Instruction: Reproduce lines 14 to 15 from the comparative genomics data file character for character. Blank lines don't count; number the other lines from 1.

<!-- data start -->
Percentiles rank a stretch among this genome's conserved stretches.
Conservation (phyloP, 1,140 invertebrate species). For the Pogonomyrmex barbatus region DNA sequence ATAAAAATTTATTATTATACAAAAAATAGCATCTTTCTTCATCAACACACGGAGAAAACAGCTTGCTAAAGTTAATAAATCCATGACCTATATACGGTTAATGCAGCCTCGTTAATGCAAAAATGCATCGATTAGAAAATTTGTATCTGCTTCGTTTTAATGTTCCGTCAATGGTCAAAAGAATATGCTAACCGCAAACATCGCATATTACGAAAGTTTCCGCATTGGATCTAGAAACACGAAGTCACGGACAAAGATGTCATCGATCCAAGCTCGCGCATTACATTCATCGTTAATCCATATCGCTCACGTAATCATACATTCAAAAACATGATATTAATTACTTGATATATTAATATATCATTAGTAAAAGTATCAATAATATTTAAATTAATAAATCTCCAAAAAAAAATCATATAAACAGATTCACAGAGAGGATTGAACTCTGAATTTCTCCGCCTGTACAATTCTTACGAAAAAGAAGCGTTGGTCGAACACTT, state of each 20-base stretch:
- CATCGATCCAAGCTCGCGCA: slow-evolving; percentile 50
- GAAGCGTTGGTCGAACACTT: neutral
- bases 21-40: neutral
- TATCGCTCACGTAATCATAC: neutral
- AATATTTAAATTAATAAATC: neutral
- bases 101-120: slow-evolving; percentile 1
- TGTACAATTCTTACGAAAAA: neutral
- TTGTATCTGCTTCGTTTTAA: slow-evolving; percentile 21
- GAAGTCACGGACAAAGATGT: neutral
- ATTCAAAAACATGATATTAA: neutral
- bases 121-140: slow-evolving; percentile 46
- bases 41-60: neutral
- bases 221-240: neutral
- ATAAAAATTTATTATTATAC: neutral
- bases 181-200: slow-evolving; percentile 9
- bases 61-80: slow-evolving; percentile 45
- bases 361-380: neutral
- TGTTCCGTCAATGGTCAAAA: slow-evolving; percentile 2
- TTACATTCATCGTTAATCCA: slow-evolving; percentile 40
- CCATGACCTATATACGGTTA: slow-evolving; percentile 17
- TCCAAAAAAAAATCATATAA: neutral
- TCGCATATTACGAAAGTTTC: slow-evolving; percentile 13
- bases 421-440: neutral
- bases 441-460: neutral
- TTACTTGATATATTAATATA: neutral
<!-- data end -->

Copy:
- bases 41-60: neutral
- bases 221-240: neutral